Buy Stockingfoot waders and a separate pair of boots. My experience with waders has been that I wear out a 2 pairs of boots before the waders start leaking. I have always used Orvis waders, they have a 5 year prorated warranty on the wader.

Those little creeks are good floaters too. I have several spots in Butler Cty that I used to float during the summer. You can access deeper water than you can wading.

"Life has become immeasurably better since I have been forced to stop taking it seriously."

Hunter S. Thompson

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Yeah, not that it couldn't happen, but the chances of getting bitten by a cottonmouth are pretty slim, especially if you watch what you're doing. I've waded a lot of creeks that have extensive water willow beds where you have to walk for a long way through places you can't see your feet, and the funny thing is that I've never encountered a snake in those areas. So although I think about it now and then, I don't worry about it when walking through those places.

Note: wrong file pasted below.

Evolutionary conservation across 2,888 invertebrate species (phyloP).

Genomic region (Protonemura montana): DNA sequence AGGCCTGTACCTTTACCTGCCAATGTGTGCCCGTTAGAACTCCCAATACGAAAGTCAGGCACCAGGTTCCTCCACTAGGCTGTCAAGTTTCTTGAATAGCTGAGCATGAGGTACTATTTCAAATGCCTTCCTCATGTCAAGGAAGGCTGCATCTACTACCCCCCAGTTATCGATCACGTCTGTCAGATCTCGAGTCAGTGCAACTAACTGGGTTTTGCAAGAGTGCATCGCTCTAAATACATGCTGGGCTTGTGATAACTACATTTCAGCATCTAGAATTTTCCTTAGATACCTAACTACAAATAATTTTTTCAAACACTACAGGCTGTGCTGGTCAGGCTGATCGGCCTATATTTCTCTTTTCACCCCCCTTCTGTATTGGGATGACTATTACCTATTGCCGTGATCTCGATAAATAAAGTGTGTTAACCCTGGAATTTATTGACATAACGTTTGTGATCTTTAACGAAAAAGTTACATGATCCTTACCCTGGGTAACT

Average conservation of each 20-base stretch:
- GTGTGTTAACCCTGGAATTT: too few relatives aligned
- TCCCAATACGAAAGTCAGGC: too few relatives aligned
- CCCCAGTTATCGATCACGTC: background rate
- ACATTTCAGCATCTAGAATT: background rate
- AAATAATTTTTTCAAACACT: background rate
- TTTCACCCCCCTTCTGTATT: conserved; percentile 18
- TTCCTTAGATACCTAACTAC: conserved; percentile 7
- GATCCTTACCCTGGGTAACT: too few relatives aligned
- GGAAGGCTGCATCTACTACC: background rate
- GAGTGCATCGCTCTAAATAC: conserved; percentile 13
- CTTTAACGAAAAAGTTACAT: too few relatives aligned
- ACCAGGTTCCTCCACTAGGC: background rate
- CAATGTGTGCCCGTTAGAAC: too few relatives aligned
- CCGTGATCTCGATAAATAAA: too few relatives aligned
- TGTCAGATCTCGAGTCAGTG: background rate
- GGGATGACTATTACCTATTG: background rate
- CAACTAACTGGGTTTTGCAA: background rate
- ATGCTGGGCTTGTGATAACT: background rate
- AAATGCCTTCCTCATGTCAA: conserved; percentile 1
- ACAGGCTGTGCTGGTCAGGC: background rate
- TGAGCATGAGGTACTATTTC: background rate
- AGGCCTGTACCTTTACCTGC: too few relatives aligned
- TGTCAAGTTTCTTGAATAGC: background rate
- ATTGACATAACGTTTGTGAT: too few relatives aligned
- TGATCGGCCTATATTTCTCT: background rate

And the problem is, as jd said, Goretex or other breathable waders are by far the most comfortable and versatile you can get, but they won't protect you from cottonmouths. You probably need a pretty thick neoprene type of waders, or a thick rubber boot, to even give a modicum of protection. And those types of boots are so uncomfortable under most conditions that you'll probably end up not wearing them at any time when the cottonmouths will be out.

You can't protect yourself from everything bad that could possibly happen. I just accept a certain small risk as part of the experience. You almost certainly wouldn't die if you were bitten by a cottonmouth, though it's a VERY unpleasant experience.